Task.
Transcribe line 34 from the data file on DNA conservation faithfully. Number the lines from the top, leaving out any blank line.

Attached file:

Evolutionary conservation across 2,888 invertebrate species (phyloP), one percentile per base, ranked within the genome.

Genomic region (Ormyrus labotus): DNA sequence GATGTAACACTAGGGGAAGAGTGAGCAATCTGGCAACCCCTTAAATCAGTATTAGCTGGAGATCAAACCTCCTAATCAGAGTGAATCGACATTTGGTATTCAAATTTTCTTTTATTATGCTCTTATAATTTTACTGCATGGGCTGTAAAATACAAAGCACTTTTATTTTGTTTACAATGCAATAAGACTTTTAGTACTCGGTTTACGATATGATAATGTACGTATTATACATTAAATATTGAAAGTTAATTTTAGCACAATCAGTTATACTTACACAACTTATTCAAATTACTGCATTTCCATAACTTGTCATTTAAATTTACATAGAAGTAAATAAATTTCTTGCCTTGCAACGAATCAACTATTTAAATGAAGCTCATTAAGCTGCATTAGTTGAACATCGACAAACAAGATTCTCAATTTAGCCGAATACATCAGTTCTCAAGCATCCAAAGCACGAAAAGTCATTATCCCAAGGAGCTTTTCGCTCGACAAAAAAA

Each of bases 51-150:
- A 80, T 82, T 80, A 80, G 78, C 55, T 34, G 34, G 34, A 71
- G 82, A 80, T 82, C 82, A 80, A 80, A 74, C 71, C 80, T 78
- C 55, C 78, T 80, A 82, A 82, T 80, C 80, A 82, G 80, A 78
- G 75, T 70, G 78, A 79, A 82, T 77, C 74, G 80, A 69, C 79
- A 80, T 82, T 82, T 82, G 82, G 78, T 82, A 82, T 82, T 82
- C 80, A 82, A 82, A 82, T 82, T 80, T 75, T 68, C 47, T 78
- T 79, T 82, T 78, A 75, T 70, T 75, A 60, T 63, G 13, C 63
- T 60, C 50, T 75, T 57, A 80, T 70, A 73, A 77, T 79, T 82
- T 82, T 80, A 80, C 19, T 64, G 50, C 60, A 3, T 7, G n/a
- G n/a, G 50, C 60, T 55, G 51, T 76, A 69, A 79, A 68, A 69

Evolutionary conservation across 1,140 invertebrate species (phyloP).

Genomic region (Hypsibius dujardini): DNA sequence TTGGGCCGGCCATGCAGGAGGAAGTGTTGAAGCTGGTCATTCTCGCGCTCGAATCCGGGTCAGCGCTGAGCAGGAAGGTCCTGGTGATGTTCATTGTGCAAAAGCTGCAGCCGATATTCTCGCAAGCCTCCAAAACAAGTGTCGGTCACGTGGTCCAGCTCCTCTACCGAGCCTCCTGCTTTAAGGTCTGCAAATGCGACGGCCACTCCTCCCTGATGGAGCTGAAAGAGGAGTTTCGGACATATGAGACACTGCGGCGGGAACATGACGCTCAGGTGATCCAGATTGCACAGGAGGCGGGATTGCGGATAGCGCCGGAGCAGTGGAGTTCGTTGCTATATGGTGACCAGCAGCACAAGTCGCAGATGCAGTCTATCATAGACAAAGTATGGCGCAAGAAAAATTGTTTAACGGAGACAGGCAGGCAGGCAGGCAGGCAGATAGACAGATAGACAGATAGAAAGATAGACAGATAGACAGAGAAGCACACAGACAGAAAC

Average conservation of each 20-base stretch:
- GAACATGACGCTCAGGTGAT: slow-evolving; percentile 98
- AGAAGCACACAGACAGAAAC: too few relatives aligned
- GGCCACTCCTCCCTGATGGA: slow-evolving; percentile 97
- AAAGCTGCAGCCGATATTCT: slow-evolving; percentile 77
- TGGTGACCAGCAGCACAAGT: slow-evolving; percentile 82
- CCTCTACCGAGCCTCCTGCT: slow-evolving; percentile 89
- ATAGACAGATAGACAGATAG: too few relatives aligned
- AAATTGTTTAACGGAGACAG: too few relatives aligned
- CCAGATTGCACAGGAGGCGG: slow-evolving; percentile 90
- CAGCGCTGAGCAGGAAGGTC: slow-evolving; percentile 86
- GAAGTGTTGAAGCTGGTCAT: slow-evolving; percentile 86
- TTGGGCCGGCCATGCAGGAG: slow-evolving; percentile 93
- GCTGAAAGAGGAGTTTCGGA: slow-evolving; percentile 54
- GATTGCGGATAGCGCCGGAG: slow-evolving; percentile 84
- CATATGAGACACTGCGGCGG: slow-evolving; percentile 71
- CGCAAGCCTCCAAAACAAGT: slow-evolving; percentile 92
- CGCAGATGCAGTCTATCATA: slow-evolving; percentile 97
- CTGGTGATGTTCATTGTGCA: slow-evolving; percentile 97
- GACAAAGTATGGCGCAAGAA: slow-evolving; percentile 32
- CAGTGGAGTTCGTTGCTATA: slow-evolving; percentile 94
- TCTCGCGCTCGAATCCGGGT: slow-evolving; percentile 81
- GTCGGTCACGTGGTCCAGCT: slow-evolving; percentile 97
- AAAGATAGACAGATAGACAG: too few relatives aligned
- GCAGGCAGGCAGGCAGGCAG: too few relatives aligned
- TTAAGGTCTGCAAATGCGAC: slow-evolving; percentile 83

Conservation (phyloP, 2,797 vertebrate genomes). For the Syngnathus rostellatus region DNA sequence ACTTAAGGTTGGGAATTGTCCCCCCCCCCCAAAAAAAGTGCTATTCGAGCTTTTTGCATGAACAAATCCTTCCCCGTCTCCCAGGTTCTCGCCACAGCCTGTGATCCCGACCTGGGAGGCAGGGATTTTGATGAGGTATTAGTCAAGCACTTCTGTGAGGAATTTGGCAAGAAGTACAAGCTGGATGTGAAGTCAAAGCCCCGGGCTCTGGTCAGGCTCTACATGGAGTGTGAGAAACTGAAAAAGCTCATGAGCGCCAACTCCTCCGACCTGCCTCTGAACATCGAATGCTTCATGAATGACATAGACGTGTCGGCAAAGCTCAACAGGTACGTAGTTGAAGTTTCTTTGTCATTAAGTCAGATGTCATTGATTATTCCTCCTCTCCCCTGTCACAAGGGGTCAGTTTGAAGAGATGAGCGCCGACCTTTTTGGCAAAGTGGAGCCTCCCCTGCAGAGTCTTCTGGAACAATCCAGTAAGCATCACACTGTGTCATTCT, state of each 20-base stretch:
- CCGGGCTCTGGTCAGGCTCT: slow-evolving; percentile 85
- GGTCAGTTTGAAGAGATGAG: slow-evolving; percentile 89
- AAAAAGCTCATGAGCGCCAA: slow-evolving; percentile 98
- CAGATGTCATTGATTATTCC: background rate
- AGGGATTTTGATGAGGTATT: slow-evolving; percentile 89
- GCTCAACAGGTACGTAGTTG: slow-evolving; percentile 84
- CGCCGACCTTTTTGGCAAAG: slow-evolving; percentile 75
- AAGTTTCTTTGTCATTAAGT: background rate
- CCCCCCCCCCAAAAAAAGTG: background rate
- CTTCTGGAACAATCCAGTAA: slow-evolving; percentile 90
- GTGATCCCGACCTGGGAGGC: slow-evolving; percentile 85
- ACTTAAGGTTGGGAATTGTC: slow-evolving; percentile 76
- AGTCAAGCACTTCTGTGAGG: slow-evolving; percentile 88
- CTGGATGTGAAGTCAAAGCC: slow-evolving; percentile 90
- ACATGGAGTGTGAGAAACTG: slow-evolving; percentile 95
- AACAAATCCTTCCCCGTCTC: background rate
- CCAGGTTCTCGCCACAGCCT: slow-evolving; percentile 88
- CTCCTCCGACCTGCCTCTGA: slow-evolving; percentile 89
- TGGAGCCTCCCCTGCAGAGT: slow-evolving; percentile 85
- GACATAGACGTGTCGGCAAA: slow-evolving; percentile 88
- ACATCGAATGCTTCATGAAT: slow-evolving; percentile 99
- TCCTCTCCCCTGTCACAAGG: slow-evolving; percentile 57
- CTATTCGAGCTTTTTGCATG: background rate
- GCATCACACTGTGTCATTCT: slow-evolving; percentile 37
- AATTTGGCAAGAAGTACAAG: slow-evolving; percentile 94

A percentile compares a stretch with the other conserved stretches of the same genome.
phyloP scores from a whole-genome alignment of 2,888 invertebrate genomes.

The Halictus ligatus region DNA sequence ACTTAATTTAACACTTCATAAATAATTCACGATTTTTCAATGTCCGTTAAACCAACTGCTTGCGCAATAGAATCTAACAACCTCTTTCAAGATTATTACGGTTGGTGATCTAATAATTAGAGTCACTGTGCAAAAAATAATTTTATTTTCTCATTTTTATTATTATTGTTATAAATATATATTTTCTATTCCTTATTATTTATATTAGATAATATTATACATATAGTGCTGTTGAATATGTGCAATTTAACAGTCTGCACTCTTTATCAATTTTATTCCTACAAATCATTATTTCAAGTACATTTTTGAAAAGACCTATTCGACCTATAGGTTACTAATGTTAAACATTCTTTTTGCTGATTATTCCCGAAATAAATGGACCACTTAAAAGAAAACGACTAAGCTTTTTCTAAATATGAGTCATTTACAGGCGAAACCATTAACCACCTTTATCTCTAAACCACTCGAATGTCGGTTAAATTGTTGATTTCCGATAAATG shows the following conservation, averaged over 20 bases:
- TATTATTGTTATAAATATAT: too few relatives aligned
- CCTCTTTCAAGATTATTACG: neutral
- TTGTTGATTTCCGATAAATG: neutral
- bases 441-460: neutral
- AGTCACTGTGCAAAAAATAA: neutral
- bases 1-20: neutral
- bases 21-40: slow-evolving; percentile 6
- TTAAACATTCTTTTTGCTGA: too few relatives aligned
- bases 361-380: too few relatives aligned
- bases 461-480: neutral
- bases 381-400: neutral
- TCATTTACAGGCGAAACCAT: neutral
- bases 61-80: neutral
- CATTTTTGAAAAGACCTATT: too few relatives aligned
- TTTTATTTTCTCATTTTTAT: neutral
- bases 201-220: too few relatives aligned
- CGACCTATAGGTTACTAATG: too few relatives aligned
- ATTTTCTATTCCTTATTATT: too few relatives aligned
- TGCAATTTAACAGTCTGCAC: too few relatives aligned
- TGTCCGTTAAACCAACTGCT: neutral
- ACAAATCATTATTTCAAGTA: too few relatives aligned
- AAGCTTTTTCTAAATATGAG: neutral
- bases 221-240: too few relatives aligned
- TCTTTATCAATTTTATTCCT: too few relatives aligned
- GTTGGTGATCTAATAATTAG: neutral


- CTGGTGATGTTCATTGTGCA: slow-evolving; percentile 97